Tax Support for Schools
law4ever at JUNO.COM
Tue Feb 17 09:31:22 PST 1998
Hi. I'm back after nearly a year away from the list. I see it's mostly
the same players (and somewhat the same subjects) as when I left :-).
Anyway, Prof. Maule raised what I think is an interesting point.
On Tue, 17 Feb 1998 11:04:41 EST Jim Maule <MAULE.Prof.Law at LAW.VILL.EDU>
>How many people who choose not to use public schools (and how many
>who would choose not to use public schools if they could afford it)
>do so for RELIGIOUS reasons? In contrast to issues of safety, quality
>of education, or sports opportunities?
My community (Diamond Bar, CA, Walnut Unified School District) has some
of the best schools in California, and there are no problems with safety,
shoot, nothing ever happens in Diamond Bar (the kids take to calling it
Diamond Bore). Yet my kids are in private school. Why? In my case,
purely religious reasons. Not because of fundamentalism (I'm not) or a
desire to have my child learn only the creation theory (even though I
believe it), but rather because so-called secular schools, and I've been
on the local campuses and seen it, teach religion that I object to. They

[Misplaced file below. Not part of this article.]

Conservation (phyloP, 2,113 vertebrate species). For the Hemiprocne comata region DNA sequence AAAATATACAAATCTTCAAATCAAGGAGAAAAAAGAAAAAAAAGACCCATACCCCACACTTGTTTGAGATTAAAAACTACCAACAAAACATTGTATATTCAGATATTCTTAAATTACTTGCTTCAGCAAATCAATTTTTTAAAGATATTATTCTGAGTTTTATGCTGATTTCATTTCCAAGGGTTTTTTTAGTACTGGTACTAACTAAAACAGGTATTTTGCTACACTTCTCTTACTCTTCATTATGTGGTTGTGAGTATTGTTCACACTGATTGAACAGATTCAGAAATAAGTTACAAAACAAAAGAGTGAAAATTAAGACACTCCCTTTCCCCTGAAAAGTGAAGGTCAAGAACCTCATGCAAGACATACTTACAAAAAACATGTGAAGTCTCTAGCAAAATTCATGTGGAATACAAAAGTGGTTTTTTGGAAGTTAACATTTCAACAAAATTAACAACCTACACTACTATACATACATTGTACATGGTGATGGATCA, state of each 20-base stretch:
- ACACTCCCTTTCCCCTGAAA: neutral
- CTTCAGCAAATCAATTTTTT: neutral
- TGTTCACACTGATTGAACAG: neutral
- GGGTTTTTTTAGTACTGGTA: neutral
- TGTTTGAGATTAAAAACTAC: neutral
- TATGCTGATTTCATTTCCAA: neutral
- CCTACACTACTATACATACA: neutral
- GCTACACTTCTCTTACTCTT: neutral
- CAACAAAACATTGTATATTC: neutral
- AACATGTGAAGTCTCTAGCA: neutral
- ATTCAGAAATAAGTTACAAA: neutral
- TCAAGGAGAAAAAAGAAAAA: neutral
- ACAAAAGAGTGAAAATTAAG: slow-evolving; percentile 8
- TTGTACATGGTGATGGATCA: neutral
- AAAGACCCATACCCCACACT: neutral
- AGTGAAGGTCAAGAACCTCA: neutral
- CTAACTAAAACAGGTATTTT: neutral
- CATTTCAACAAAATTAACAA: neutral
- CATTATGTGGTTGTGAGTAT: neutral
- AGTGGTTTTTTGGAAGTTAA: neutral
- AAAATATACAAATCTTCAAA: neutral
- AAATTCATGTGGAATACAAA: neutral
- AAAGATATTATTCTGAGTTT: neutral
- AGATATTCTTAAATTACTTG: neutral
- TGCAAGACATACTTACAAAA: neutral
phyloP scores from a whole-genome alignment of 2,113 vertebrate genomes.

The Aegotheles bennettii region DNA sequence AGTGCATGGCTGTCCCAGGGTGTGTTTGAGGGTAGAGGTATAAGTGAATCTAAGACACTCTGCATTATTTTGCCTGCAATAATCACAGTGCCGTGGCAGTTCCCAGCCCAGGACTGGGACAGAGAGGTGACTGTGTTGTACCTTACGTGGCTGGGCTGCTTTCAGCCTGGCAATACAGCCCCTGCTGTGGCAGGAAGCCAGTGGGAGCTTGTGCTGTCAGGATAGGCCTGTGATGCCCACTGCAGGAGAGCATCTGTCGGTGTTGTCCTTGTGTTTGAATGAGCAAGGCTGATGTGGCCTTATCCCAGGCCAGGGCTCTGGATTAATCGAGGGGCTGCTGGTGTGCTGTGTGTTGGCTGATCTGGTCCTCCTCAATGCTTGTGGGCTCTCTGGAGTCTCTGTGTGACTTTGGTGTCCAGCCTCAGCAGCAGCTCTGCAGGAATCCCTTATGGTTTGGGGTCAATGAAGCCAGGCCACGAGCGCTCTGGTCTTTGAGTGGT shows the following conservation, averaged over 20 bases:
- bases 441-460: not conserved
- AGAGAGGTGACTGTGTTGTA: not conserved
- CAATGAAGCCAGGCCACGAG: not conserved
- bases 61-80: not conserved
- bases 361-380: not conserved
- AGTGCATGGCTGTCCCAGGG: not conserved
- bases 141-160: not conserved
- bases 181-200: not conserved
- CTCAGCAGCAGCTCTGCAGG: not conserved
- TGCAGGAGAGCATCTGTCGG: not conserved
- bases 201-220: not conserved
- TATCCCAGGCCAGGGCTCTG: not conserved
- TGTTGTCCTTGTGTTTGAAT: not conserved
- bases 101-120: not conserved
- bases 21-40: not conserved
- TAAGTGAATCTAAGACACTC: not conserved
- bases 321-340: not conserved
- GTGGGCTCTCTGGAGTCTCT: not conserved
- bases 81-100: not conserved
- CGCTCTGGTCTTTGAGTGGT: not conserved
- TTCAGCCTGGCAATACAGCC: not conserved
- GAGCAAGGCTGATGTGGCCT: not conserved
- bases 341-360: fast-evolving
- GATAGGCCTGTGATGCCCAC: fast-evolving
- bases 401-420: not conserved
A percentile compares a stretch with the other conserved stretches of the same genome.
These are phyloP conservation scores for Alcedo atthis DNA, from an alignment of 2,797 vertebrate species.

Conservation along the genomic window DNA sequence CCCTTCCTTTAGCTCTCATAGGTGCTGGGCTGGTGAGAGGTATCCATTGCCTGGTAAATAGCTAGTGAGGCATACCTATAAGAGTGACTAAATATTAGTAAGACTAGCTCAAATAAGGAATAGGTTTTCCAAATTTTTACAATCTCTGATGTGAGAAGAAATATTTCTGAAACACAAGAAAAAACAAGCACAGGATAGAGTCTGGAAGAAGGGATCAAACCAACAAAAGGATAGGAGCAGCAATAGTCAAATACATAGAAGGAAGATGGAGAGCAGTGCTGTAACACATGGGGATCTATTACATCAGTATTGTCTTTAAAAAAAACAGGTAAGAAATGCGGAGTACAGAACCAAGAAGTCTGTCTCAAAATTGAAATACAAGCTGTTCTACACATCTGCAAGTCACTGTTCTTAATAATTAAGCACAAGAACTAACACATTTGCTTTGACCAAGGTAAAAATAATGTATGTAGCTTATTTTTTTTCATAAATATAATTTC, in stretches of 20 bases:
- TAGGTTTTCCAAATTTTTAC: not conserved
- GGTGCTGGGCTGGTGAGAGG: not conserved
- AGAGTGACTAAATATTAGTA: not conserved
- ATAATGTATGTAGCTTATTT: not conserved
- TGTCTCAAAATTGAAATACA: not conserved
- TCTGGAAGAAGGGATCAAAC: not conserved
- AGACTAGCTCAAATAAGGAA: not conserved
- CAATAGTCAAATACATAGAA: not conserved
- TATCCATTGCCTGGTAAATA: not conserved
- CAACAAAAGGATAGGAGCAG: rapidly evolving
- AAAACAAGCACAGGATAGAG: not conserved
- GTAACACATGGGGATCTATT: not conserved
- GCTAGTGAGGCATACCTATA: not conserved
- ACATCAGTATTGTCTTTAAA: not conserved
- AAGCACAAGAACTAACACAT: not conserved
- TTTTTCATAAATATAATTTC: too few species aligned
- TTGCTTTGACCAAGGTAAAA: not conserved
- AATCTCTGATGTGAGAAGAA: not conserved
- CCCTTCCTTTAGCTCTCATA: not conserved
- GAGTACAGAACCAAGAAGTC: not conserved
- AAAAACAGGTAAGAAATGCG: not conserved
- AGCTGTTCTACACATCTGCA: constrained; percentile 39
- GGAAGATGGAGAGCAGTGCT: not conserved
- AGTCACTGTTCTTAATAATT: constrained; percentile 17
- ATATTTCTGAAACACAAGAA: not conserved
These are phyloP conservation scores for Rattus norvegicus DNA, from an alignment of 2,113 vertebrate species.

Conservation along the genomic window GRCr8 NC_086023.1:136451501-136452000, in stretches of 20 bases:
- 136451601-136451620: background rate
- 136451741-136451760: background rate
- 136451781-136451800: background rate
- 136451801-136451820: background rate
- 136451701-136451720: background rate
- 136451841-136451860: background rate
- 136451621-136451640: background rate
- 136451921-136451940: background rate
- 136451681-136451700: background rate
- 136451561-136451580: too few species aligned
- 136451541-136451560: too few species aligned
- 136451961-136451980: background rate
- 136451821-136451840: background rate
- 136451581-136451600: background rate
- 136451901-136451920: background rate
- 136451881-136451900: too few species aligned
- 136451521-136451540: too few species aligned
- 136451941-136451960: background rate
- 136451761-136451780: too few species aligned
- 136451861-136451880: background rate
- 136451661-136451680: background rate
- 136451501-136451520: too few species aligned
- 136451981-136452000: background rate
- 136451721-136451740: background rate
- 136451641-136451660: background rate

teach my kids to worship demons at halloween, elves at Christmas and
secularism the rest of the time. Since I want my kids to know the one
true God, I choose to immerse them in that in the hopes they will learn
That may well be a parochial attitude on my part, but that gives the list
one more data point to go by in determining possible motivations. Now,
as to Jim's point...
>Suggestion: By removing their children from public schools for any
>reason, including RELIGIOUS ones (which may be the most predominant),
>parents are relieving the citizenry of a financial (and
>administrative) burden. Is that, in effect, saying, "if you want to
>educate your children in a manner consistent with your religious
>beliefs you must pay to do so?" If so, isn't this a disguised
>financial impediment ("tax") on free exercise? Has this argument been
>made? Rejected? Why?
That's an interesting argument. However, I think when I was doing
research for my (one and only) law review article, I ran across such an
argument, I just can't remember where. In any case, I think it's
interesting but too subtle to garner much support. The simpler argument,
that parents who choose to put their children in private school are
double taxed, penalized if you will, for sparing the state the burden of
paying for that child's education is the stronger argument. Although
I've seen many arguments against that one, I think this view, most
strongly championed, so far as I've seen, by Prof. Duncan, is difficult
to refute without appealing to FUD factors such as fear that kids will
lack socialization or leave society without well rounded individuals.
Enough rambling. Back to skulking about...
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